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Kobe Bryant remains high on Devin Ebanks

December 13, 2011 |  4:05 pm

Out of sight from most observers, Lakers forward Devin Ebanks continually arrived at pregame warmups last season early. Mostly, it'd be the only time he'd get to shoot at the Staples Center courts.

During the prolonged lockout, Ebanks missed the days he could stroll into the Lakers' practice facility in El Segundo at midnight and shoot in the early hours. So he just stayed with his former West Virginia teammate John Flowers in Washington D.C. and took at least 1,000 shots per day.

And throughout his rookie season, Ebanks minimized his social life and had no interest in even pursuing branding opportunities, according to a person close to him, for one simple reason. He wanted to work on his game.

The Lakers remained high on Ebanks because of that work ethic, and exercised his $788,872 team option mostly because of it. And with the Lakers fielding a depleted roster following Lamar Odom's trade to Dallas and Shannon Brown's departure to Phoenix, the Lakers are casting Ebanks with a higher role, led by one key figure.

"We believe he had potential last year,"  Kobe Bryant said of Ebanks, who appeared in 20 games his rookie season while averaging 3.1 points and 1.4 rebounds in 5.9 minutes. "He was just too young to get out there and do it. This year, he has a little bit more knowledge of the game and a little bit more poise. He has a great skillset, is very underrated offensive player and good defensive player. We think he's going to be fine."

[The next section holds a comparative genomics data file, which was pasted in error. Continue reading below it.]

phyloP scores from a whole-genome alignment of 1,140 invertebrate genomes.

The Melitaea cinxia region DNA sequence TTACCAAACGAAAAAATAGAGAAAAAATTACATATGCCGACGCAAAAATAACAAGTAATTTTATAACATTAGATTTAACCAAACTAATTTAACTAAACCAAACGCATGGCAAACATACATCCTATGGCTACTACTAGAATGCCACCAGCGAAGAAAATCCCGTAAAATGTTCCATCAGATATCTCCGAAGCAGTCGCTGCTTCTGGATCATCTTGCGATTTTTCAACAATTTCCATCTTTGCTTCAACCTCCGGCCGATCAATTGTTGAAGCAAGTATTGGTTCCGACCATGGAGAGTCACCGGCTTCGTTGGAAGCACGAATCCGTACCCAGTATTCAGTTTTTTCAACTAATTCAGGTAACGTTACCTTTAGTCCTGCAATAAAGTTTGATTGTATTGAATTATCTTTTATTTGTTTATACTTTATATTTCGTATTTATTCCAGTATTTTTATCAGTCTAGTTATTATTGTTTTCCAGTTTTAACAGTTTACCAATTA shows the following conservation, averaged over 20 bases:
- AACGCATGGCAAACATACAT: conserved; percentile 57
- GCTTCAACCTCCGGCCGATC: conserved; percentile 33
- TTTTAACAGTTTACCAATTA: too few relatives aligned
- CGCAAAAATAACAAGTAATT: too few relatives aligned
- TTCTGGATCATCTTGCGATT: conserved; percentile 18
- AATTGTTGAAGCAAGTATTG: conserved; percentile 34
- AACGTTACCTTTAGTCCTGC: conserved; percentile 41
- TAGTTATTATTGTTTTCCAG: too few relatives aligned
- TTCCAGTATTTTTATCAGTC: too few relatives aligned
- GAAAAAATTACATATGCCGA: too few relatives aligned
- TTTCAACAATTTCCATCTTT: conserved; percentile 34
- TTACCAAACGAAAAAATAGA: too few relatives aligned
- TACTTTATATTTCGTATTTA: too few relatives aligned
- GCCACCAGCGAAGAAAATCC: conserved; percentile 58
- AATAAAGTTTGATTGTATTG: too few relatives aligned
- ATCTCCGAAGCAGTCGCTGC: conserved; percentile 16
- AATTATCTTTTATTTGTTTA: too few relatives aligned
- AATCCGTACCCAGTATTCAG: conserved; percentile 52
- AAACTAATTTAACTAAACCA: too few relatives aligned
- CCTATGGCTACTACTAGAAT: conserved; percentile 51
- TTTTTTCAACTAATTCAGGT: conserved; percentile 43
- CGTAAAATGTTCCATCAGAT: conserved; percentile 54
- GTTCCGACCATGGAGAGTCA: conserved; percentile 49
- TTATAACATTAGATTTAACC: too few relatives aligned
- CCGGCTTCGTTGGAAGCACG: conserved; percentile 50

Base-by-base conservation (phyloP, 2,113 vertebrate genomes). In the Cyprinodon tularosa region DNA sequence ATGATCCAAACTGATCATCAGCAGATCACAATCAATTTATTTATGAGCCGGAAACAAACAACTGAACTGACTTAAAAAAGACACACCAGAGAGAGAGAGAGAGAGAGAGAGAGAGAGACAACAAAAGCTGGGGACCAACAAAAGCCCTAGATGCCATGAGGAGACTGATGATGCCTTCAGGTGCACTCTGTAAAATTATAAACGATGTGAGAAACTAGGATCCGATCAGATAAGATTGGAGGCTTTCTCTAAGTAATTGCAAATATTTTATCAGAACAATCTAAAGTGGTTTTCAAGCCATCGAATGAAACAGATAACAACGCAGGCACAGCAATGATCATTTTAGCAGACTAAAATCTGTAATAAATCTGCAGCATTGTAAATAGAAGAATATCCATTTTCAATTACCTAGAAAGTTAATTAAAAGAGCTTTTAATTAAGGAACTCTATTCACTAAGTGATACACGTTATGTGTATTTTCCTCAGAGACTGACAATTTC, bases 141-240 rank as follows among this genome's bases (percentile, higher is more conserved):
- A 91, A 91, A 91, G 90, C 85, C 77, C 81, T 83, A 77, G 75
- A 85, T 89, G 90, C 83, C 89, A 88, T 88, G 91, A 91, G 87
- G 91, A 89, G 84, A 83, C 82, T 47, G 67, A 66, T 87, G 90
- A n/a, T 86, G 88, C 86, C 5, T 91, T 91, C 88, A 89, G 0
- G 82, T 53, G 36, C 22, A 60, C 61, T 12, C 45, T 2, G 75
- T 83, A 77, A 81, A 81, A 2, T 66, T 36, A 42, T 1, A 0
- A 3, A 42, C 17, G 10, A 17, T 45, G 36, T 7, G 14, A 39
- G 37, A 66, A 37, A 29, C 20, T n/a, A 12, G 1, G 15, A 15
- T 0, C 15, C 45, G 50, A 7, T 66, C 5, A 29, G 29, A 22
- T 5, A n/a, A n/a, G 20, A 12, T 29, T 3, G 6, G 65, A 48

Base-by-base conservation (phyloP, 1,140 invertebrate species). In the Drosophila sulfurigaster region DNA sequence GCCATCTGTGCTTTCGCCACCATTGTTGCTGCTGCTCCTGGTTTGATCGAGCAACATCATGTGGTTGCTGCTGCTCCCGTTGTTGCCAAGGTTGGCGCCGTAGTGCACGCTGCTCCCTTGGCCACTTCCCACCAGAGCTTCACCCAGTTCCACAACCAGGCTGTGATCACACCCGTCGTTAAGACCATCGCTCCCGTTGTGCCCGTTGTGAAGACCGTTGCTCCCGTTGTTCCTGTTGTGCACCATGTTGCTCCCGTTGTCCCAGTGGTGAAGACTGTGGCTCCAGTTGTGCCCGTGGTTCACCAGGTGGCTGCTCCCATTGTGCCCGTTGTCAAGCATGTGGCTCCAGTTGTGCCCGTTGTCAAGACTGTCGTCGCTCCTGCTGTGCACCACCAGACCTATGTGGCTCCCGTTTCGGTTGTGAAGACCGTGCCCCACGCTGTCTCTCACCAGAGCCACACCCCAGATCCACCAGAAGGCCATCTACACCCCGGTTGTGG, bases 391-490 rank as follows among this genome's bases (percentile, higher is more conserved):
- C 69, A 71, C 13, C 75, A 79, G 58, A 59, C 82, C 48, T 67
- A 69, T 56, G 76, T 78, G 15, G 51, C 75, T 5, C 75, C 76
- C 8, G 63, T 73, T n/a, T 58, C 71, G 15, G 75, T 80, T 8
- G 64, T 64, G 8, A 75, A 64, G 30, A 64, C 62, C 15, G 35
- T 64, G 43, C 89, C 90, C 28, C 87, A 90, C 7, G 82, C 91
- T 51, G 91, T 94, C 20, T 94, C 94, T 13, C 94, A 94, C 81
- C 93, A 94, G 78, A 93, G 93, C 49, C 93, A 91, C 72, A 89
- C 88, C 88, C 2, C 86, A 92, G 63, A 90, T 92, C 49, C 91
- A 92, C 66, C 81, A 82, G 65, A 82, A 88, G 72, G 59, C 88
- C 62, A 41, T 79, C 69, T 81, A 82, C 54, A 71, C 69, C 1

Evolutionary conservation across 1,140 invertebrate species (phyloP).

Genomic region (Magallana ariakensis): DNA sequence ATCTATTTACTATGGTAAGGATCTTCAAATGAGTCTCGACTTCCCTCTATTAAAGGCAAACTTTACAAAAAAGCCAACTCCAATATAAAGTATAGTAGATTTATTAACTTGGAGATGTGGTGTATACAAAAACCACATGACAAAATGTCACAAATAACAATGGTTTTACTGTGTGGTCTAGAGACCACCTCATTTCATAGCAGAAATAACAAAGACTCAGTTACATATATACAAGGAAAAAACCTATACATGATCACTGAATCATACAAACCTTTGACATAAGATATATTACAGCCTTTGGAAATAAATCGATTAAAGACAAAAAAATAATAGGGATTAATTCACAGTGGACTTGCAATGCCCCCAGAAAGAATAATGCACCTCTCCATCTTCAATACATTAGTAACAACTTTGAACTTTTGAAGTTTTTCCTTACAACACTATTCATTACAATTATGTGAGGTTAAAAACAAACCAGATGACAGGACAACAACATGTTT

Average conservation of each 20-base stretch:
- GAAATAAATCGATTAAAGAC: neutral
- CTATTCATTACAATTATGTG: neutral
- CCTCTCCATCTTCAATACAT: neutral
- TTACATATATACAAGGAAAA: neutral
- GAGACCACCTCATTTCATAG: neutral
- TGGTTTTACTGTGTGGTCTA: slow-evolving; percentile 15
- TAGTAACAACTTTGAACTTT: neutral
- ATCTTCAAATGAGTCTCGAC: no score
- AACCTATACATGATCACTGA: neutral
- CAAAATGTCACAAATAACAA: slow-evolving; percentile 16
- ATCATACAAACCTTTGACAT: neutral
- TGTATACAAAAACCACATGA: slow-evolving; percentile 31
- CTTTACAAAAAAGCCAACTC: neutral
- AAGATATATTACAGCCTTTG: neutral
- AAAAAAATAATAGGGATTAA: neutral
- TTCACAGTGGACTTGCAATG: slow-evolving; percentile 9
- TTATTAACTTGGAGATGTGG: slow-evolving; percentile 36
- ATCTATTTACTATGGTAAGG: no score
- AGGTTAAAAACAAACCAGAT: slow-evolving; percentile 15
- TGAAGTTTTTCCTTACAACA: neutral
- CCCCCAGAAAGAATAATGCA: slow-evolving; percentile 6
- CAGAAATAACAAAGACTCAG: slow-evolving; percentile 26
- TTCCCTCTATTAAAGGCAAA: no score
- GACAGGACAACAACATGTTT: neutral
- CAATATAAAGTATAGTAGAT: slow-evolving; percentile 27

So fine that Bryant envisions Ebanks as the next Trevor Ariza, an unassuming wing player capable of defending small forwards and shooting guards and possessing a lethal outside shot. First he must recover from a sore Achilles that caused him to sit out of part of Tuesday's practice. 

"I feel like I can definitely feel a part," Ebanks said, "but that's something for Coach Brown to decide."

And that's where it remains uncertain. Brown compared Ebanks' speed to a deer and is willing to play him at the backup shooting guard and small forward positions. But there was one instance in Saturday's practice that highlights Brown's concern about his confidence level. Brown stopped a fast-break drill because he noticed Ebanks was playing the wrong position, an error that prompted Ebanks to immediately own up to, while looking down on the ground.

"Don't feel bad," Brown said at the time. "Don't drop your shoulders. I want you to get it right."

"He's definitely easier than Phil on the offensive end," Ebanks said. "The offense is regular NBA sets that other teams may have ran and we played against. It's not too hard to fall in. It's just about gettng aclimated to what he wants."

And what Brown and Bryant want entails Ebanks becoming fully prepared to help mitigate Odom's absence.

"Ebanks just has to do his job," Bryant said. "He's a very good defensive player. A much better offensive player than we expected him to be. I think you're going to be pleasantly surprised about him."

--Mark Medina

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